Transcriptional profiling by cDNA-AFLP reveals novel insights during methyl jasmonate, wounding and insect attack in Brassica napus

Transcriptional profiling by cDNA-AFLP reveals novel insights during methyl jasmonate, wounding... Plants exploit a broad range of defense mechanisms to effectively combat invasion by pathogens or herbivores. Each environmental stress activates multiple signal transduction pathways to ensure an effective spatial and temporal defense response. A detailed transcriptome analysis using the cDNA-AFLP technique was performed to identify genes that are differentially expressed in oilseed rape (Brassica napus cv. Westar) leaves upon treatment with methyl jasmonate, mechanical wounding, or feeding by diamondback moth larvae (Plutella xylostella). In total, 16 different primer combinations were used, generating cDNA fragments ranging from 50 bp to 500 bp in size. This technique generated an average of 60 amplification products per reaction and therefore a total number of 5,600 fragments per treatment. Out of 16,800 bands, 124 showed qualitative differences among the treated and their respective control samples, including 95 up-regulated and 29 down-regulated bands. Expression of a selected subset of differentially expressed genes was confirmed by Northern blot analysis. Sequencing of fragments grouped many of the expressed genes in the categories of signaling and wound or pathogen response with examples like Jacalin, Strictosidine synthase and MD-2-LPS homologs. Genes with altered expression in distal tissue included those involved in cellular housekeeping functions, suggesting modified resource allocation needed to respond to different stress conditions. Differences in local and systemic response as well as among the three different challenges were observed. Several new transcripts were identified that may play a role in insect attack and other signal transduction pathways. http://www.deepdyve.com/assets/images/DeepDyve-Logo-lg.png Plant Molecular Biology Springer Journals

Transcriptional profiling by cDNA-AFLP reveals novel insights during methyl jasmonate, wounding and insect attack in Brassica napus

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Publisher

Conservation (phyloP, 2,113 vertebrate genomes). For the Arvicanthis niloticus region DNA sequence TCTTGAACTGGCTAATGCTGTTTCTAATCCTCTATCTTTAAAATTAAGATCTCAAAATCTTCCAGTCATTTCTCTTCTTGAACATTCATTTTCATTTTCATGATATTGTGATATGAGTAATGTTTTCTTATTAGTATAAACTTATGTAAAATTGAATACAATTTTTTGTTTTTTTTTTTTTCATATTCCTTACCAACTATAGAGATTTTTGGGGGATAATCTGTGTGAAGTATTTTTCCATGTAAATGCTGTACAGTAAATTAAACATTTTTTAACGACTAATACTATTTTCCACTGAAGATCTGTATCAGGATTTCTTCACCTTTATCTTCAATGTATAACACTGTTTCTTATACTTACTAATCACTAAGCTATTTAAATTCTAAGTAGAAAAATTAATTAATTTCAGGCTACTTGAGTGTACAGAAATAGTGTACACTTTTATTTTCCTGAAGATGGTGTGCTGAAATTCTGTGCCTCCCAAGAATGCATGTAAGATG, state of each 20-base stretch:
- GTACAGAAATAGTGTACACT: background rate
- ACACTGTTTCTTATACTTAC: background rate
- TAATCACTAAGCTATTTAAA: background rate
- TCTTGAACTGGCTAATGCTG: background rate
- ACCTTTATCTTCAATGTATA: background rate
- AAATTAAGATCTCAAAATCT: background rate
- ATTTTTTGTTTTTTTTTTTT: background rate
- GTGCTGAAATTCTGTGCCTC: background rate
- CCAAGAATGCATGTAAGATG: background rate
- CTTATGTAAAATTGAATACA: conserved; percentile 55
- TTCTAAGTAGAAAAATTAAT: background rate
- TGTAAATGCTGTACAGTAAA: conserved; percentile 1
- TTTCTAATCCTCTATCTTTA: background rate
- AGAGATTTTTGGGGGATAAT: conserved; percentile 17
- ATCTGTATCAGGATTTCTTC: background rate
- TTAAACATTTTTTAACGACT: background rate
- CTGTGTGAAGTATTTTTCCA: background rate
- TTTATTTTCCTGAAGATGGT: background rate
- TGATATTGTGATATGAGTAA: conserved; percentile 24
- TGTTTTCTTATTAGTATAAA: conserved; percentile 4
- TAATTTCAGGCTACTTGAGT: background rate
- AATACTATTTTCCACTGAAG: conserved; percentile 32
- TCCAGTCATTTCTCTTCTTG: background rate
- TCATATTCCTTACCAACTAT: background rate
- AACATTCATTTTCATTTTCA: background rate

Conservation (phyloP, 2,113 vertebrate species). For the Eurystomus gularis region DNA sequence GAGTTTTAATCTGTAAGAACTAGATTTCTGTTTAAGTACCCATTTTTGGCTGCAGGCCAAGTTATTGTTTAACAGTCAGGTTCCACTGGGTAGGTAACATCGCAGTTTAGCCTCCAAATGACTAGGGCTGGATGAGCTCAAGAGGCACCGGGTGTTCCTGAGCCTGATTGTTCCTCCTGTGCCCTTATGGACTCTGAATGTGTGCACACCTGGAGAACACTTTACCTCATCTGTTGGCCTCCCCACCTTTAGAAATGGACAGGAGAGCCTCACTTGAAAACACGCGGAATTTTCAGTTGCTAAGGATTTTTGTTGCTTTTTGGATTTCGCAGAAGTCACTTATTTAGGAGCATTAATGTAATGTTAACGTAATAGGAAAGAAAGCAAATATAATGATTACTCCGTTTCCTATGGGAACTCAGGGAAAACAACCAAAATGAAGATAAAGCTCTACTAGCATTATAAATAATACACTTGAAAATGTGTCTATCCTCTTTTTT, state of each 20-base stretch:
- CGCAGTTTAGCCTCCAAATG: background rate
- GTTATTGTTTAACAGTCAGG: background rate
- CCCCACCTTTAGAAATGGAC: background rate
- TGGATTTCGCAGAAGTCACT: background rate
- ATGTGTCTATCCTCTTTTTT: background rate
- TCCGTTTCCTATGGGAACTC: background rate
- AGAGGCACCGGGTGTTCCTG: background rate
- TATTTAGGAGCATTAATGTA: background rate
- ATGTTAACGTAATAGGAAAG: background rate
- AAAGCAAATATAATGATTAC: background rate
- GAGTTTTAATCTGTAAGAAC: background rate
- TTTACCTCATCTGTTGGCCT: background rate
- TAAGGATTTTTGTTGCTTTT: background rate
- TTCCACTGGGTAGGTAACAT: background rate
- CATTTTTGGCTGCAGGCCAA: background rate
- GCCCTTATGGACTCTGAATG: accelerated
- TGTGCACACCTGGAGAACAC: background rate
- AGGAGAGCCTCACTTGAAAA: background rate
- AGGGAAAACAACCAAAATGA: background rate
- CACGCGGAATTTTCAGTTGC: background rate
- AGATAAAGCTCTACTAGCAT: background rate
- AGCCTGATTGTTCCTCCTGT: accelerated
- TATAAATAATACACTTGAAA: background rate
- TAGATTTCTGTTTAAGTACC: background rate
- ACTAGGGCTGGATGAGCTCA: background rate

Springer Journals
Copyright
Copyright © 2007 by Springer Science+Business Media B.V.
Subject
Life Sciences; Plant Pathology; Biochemistry, general; Plant Sciences
ISSN
0167-4412
eISSN
1573-5028
D.O.I.
10.1007/s11103-007-9164-9
Publisher site
See Article on Publisher Site

Abstract

Plants exploit a broad range of defense mechanisms to effectively combat invasion by pathogens or herbivores. Each environmental stress activates multiple signal transduction pathways to ensure an effective spatial and temporal defense response. A detailed transcriptome analysis using the cDNA-AFLP technique was performed to identify genes that are differentially expressed in oilseed rape (Brassica napus cv. Westar) leaves upon treatment with methyl jasmonate, mechanical wounding, or feeding by diamondback moth larvae (Plutella xylostella). In total, 16 different primer combinations were used, generating cDNA fragments ranging from 50 bp to 500 bp in size. This technique generated an average of 60 amplification products per reaction and therefore a total number of 5,600 fragments per treatment. Out of 16,800 bands, 124 showed qualitative differences among the treated and their respective control samples, including 95 up-regulated and 29 down-regulated bands. Expression of a selected subset of differentially expressed genes was confirmed by Northern blot analysis. Sequencing of fragments grouped many of the expressed genes in the categories of signaling and wound or pathogen response with examples like Jacalin, Strictosidine synthase and MD-2-LPS homologs. Genes with altered expression in distal tissue included those involved in cellular housekeeping functions, suggesting modified resource allocation needed to respond to different stress conditions. Differences in local and systemic response as well as among the three different challenges were observed. Several new transcripts were identified that may play a role in insect attack and other signal transduction pathways.

Journal

Plant Molecular BiologySpringer Journals

Published: Apr 2, 2007

References

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